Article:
While it sounds easy enough at a glance, babysitting is no easy task. You're responsible for someone else's children, which is a responsibility that many are not up to taking. So before you look at babysitting as a summer job, you must ask yourself if you are prepared to have families entrust you with their young.
Babysitting is one of the easiest professions to get your start in. If you had younger siblings and your parents ever trusted you to watch them while they ran errands, you already have on-site experience.
Your parents can also be a good way to promote yourself; ask them to talk to their friends with young children, and have them suggest you if they ever need a sitter. You will be surprised by how quickly you can become successful just from word-of-mouth.
Don't think that baby-sitting is just a job for teens, however. If you're home in the summertime and have children of your own, baby-sitting for a few more children is the perfect way to bring in some extra cash. Actually, it can even be a lot of fun, since the children can play together, making your job easy - primarily looking out for their safety, planning meals, and acting as moderator if there is a fight.
If you have never babysat before, you may want to ask yourself a few questions:
- How many children can you watch at one time? If you have never watched children before, starting off with four siblings under the age of ten may not be the wisest decision. However, if you're a parent already and used to a house full of children, adding more may not be hard at all.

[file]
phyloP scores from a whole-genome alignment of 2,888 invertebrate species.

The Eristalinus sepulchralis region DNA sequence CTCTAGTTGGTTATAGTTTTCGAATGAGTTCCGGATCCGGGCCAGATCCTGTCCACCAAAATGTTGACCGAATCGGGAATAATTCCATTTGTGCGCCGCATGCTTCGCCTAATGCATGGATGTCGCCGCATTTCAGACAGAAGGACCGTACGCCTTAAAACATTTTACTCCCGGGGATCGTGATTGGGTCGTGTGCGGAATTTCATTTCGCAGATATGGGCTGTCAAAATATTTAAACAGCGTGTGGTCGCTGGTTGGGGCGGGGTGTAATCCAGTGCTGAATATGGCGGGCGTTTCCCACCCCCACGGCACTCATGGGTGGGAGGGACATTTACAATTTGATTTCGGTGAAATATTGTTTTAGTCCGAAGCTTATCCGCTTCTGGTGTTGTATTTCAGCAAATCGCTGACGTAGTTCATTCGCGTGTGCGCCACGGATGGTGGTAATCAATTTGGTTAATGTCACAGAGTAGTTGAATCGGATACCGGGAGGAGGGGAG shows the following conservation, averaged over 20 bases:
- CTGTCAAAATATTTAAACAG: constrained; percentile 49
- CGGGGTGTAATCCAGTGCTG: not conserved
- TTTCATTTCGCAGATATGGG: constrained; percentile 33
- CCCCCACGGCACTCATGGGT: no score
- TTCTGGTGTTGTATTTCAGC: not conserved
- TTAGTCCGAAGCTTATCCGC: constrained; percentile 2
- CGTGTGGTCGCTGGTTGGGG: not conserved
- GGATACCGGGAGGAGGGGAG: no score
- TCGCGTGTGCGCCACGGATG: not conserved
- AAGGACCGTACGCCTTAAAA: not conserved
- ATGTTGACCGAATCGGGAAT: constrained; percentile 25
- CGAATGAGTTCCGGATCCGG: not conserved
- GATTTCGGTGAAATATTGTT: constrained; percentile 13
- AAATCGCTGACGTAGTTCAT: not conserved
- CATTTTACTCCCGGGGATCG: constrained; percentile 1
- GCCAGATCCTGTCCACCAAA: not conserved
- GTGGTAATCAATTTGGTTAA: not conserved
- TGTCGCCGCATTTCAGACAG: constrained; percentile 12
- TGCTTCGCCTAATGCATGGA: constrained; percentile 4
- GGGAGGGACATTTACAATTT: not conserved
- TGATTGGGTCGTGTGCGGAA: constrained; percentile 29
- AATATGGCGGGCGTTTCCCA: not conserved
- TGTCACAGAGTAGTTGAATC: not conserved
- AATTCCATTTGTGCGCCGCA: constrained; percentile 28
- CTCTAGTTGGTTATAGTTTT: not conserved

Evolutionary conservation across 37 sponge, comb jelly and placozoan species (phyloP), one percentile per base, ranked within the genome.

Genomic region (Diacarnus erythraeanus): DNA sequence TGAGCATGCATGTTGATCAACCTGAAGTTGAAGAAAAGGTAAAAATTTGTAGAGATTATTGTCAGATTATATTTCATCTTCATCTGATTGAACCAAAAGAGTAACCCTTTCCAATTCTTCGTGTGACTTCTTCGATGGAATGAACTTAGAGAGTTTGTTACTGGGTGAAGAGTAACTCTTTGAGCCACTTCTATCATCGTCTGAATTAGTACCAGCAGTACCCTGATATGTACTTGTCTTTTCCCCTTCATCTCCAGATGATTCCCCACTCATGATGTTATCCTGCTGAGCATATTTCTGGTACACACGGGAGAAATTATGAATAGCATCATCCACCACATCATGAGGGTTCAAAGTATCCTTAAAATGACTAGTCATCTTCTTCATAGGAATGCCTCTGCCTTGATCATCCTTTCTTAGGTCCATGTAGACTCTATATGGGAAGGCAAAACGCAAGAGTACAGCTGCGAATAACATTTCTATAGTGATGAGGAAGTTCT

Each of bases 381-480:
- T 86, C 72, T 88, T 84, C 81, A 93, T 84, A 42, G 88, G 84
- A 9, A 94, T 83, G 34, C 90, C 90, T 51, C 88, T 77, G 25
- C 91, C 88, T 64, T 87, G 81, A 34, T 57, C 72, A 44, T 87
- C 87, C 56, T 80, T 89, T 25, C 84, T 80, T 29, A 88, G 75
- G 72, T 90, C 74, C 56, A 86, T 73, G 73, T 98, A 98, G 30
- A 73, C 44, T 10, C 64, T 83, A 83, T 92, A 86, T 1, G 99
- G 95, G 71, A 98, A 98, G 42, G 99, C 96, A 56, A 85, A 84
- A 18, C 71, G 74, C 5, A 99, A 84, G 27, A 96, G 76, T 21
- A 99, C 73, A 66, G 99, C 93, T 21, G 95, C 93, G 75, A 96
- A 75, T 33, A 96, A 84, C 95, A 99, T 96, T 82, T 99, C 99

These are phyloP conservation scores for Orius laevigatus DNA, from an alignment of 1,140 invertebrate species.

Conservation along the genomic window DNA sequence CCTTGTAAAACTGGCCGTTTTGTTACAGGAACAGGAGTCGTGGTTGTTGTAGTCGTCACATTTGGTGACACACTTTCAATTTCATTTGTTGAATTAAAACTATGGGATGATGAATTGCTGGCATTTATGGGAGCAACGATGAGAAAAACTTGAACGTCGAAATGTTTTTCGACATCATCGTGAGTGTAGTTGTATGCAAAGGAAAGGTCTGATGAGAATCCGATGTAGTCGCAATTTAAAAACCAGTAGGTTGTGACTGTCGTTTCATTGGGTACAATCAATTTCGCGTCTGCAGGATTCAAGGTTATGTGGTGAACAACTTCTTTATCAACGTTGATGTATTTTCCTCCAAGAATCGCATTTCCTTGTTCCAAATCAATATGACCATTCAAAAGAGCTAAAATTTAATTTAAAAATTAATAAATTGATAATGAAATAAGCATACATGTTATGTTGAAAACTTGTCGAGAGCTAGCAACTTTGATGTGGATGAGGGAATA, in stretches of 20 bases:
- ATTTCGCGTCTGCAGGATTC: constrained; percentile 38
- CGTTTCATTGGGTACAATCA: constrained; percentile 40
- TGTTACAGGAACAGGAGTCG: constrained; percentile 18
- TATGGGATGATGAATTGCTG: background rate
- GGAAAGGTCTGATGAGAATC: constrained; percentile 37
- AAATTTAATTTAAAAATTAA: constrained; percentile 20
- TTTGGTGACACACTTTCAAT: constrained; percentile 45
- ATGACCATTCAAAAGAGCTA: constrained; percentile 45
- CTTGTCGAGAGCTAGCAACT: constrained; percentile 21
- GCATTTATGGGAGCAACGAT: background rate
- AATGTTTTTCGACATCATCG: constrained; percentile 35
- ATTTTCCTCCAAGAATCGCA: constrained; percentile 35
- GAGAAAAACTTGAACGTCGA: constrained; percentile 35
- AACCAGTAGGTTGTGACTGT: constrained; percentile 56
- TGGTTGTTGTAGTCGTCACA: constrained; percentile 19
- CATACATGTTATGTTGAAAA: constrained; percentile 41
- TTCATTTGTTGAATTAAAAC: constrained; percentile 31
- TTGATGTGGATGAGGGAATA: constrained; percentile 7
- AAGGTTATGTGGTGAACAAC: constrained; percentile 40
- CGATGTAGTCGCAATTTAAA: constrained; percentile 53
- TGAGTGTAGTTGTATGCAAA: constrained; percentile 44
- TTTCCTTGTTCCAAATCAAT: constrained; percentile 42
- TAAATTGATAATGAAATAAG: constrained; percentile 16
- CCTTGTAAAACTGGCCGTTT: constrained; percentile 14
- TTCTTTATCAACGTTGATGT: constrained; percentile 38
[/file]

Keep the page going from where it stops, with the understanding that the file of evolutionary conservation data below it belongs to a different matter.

- What age groups can you handle? Infants and toddlers need different kinds of care, and infants require almost constant attention.
- Are you able to work flexible hours? Some parents work third-shift and may need a sitter to watch the kids during the night, while other parents are gone all day. If you take on more than one client, you may have to adapt.
- Will you baby-site at your house or their house? If you're watching your own children as well, you may need to baby-sit at your own house, and this may mean child-proofing the house for younger kids.
The big question that you have to ask yourself is how you would handle a small crisis. With any child, especially younger children, accidents will happen. You should also have the parents contact information, either a cell phone number or the number to where they are spending the evening. Having the phone numbers for neighbors and family friends is also wise. Be sure to have the basic medical information for the children under your care, as well. If the child has allergies, or needs to take a medication at a particular time, you must know and if you aren't told by the parents you should definitely ask.